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[personal profile] debgeisler
I celebrate Christmas because my family does. It gives us joy and hope, and it brings us together. And if I meet a Christian this time of year, I wish them "Merry Christmas," even if their celebration isn't on Dec. 25.

I don't celebrate Chanukah because my husband does not. If he did, I'd be all over that dreidl. But I wish friends and acquaintances and inlaws who are Jews a Happy Chanukah, because spreading joy is a good thing.

When Muslim friends and students observe Eid al-Adha and Eid al-Fitr, I wish them Eid Mubarak. Because it is the courteous thing to do. And if they celebrate Mawlid al-Nabi, we'll try to honor that this weekend, too, wishing them joy and peace.

And when I don't know someone's faith (and it's so not my business) or know their holy times, I just wish them Happy Holidays because I want to say something nice without diminishing them.

So don't get on your high horse and tell me it's a season all about Christians. Because human beings have been celebrating joy and good things and sun return and stuff around this time for tens of thousands of years. Stop acting like you own the calendar and no one else's feelings matter.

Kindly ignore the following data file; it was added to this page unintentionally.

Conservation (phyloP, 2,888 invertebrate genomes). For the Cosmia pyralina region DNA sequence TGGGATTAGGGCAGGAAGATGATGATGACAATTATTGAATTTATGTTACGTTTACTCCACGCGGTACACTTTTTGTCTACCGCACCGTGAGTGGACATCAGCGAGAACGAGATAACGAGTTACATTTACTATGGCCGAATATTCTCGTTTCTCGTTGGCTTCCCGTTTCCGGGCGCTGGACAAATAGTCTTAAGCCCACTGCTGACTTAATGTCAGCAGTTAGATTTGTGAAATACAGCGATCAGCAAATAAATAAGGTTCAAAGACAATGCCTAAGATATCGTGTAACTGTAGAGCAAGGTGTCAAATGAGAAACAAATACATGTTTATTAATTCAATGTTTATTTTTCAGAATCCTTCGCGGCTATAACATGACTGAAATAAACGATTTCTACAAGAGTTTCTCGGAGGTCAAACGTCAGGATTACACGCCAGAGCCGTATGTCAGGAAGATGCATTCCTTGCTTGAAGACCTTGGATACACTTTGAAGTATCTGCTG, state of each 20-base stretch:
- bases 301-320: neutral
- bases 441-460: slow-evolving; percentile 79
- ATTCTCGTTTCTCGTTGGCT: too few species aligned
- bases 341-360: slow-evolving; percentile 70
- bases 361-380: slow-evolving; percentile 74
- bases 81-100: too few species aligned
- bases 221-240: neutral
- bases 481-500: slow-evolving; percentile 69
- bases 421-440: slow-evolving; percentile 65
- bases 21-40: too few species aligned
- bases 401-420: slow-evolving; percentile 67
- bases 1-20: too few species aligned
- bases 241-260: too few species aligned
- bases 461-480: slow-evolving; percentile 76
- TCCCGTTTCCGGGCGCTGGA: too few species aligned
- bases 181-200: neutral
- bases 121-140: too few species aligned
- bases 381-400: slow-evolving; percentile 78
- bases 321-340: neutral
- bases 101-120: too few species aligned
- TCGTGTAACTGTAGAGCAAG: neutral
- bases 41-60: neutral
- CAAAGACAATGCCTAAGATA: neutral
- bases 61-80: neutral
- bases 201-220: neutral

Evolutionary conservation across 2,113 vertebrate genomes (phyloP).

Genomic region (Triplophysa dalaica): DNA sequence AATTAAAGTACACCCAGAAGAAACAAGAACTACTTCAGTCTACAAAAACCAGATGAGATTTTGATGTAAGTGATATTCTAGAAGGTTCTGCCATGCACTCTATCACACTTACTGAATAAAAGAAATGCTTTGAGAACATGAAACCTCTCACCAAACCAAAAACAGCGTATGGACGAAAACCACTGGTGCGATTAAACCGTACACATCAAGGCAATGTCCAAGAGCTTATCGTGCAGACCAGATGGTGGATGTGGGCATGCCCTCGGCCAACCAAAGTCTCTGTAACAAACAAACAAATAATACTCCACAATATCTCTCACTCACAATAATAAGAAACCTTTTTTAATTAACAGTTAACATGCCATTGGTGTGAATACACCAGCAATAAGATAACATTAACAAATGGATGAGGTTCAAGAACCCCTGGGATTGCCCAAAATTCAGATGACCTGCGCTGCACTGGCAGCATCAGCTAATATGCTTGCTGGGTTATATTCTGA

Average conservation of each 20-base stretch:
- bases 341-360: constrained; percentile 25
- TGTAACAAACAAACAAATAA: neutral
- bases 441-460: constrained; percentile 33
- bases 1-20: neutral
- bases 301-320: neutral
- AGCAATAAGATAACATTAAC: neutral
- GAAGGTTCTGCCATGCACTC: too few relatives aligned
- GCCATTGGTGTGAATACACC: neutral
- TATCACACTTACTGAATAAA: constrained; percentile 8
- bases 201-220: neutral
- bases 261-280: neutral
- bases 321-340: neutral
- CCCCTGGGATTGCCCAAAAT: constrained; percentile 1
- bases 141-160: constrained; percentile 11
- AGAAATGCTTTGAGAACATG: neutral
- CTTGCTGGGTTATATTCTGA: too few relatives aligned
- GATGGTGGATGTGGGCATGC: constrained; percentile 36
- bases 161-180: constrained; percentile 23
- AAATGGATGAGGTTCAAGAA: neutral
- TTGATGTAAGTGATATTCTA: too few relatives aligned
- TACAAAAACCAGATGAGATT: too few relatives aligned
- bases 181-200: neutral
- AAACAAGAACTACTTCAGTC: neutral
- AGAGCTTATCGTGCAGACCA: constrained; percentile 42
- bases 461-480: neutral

on 2016-12-22 04:08 pm (UTC)
Posted by [identity profile] ruthling.livejournal.com
but they'er so very put upon and OPPPPREssssseeeedd

It's not even about feelings, it's about control. Like any abusive relationship.

I do not feel peace on earth and goodwill right now, but I wish you good holidays of your choosing!

on 2016-12-22 05:21 pm (UTC)
Posted by [identity profile] vettecat.livejournal.com
Very well said.

on 2016-12-22 09:45 pm (UTC)
Posted by [identity profile] kalimac.livejournal.com
Well put. I agree. Tailor your greeting to your audience. An audience of people you don't know from the general American public should no longer be assumed to be default Christian.
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